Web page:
Curving glass walls enclose bamboo-planted courtyards in this tea house, which occupies a formerly derelict building complex in one Beijing’s ancient neighbourhoods .
Chinese firm Arch Studio was asked to redevelop the group of grey brick buildings in eastern Beijing, believed to predate the Qing Dynasty that ruled Imperial China between 1644 and 1912.
The studio began by repairing the old brickwork, and removing and replacing a pair of decaying timber structures built in the 1970s.
The L-shaped block forms part of a warren of narrow streets and traditional courtyard housing known as a hutong.
Although many of these high-density neighbourhoods have been destroyed, some are being redeveloped to create contemporary housing, businesses and installations. Beijing firm MAD has previously extended a hutong house with a series of metallic bubbles, while local studio Instant Hutong has charted the disappearing areas with intricate maps.
A pivoting glass door set in a narrow alley leads from the street into the tea house.
Curving courtyards cut into the body of the complex are filled with bamboo shoots and enclosed with glass panels to make the building weather-tight.
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A series of private tea rooms are set around the edge of the courtyards and have slatted timber doors that provide outdoor access.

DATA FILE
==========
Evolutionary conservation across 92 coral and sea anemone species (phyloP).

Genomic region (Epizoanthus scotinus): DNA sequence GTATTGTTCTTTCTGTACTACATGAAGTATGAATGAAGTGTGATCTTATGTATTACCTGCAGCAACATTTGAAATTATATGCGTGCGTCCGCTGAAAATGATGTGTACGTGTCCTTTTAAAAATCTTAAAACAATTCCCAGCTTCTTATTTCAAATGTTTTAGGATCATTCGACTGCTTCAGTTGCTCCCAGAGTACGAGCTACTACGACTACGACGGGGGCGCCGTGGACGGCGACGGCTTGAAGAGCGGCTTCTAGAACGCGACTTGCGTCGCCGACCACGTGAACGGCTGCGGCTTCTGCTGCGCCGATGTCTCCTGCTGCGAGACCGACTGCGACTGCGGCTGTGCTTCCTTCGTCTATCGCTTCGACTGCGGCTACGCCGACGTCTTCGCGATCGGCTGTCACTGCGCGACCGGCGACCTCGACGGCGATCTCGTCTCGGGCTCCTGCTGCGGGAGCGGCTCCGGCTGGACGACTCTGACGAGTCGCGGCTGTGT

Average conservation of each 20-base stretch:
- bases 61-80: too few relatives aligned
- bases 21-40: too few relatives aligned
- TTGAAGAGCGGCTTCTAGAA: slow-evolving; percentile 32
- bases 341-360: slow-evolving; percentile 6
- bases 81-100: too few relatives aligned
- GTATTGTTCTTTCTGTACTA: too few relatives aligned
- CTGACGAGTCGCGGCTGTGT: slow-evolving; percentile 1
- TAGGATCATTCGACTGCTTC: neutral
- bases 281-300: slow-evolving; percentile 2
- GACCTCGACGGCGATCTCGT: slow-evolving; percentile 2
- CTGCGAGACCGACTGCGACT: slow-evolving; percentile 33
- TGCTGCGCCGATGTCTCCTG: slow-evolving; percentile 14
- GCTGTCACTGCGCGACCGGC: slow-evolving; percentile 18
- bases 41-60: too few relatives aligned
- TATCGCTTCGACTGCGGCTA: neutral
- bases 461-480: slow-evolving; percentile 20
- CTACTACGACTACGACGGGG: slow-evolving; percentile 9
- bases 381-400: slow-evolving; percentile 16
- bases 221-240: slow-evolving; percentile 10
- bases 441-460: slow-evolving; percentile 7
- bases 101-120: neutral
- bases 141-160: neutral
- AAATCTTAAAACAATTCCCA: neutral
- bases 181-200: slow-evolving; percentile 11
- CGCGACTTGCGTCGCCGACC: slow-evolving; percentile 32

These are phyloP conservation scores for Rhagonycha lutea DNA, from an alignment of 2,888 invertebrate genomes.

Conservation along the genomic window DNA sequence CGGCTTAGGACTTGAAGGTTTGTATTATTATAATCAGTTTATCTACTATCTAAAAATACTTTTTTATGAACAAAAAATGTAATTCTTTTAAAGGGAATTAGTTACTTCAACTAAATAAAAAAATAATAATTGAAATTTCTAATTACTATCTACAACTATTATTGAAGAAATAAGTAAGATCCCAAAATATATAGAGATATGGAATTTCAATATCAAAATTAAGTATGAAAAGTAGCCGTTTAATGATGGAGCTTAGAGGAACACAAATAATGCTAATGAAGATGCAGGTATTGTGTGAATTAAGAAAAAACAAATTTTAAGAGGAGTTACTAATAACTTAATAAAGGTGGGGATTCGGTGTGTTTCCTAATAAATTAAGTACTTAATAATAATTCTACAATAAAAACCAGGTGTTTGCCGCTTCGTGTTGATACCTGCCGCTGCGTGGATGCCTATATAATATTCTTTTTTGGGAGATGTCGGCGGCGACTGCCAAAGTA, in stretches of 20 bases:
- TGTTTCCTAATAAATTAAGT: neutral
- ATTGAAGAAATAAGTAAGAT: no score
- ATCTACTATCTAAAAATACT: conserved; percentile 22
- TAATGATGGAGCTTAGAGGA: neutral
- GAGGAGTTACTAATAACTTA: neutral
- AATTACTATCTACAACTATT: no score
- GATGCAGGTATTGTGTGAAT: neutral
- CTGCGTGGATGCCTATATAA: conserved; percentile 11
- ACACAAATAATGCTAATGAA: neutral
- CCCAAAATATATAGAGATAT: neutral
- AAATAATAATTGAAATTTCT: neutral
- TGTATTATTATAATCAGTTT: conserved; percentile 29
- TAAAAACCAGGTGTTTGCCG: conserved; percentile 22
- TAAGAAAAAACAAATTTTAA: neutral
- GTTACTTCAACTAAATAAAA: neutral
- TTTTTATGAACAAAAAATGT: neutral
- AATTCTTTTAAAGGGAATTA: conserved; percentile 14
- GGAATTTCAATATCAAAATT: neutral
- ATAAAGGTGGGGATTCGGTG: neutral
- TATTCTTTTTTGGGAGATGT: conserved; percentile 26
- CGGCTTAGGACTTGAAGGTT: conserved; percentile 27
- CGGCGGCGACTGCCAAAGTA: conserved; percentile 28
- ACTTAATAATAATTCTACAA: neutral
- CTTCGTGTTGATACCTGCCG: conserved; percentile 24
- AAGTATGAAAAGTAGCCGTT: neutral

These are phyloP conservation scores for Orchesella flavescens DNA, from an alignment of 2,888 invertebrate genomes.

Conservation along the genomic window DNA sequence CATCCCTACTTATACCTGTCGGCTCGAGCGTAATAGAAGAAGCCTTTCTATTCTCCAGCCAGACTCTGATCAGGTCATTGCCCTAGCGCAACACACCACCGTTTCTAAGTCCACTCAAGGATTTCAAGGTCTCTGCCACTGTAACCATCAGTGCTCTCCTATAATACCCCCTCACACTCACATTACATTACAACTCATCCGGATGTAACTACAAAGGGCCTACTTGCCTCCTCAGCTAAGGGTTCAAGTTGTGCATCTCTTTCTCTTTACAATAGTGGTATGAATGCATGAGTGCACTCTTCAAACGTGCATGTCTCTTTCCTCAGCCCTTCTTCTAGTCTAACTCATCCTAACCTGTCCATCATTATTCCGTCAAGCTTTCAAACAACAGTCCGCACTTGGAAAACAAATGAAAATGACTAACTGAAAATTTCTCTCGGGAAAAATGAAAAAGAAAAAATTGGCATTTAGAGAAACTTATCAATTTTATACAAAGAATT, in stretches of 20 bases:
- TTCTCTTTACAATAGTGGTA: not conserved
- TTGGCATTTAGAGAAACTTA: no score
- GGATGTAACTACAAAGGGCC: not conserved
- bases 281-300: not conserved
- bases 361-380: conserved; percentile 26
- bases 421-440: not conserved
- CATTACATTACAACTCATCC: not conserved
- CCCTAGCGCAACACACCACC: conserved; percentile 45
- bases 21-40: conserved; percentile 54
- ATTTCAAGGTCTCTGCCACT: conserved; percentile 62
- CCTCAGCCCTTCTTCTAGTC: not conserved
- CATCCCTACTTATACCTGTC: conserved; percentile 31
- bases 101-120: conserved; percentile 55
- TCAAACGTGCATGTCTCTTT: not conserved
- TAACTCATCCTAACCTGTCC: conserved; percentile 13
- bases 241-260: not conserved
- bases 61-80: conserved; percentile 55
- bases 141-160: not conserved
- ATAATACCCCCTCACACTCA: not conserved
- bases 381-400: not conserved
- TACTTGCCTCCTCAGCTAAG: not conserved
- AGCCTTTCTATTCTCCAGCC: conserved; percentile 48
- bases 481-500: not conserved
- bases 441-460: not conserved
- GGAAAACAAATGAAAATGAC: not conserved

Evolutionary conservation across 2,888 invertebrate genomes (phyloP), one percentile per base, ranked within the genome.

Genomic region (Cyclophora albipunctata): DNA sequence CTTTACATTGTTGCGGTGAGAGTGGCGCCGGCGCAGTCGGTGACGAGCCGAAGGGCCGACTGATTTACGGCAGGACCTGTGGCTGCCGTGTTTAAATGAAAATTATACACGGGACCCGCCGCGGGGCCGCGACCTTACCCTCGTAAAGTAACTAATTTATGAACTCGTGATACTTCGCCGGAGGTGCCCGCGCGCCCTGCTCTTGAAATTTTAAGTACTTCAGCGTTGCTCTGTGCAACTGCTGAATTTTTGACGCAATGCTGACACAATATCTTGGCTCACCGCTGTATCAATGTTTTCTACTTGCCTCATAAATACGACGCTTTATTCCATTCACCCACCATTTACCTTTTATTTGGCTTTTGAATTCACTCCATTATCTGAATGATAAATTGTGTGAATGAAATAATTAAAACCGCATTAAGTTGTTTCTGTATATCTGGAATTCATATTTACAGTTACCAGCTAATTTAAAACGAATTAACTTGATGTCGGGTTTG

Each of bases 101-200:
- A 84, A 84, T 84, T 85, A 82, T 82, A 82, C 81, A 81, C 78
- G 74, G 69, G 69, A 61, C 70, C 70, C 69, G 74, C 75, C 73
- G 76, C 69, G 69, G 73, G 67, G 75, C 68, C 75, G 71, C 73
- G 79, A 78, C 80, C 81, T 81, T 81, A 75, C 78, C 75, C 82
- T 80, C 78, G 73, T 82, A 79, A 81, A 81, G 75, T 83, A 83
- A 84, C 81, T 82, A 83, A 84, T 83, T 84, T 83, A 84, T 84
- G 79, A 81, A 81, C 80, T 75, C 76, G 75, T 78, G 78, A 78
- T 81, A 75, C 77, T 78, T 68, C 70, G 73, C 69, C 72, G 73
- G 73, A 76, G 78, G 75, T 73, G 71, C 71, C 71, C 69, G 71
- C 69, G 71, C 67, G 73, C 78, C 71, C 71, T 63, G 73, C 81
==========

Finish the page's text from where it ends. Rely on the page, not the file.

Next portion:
The traditional pitched and tiled roofs of surrounding buildings can be seen from the open-air courtyards.
“The new environment demands comfort requirements that the previous architecture cannot sustain,” said the studio. “For the building to be temperature resistant as required, it will have to be completely closed.”
“The gallery of the traditional architecture takes a half inside half outside form, significantly increasing the beauty of the garden,” the firm said.
A corridor winds through the centre of the interlinked complex and around these glazed pockets. Wooden dining sets stationed along the pathway provide more public entertaining areas.
Original brickwork and timber are left exposed across the interior to contrast patches of new white-painted brick and glass, intended to create “a mutual dialogue between the past and future”.
Photography is by Wang Ning.
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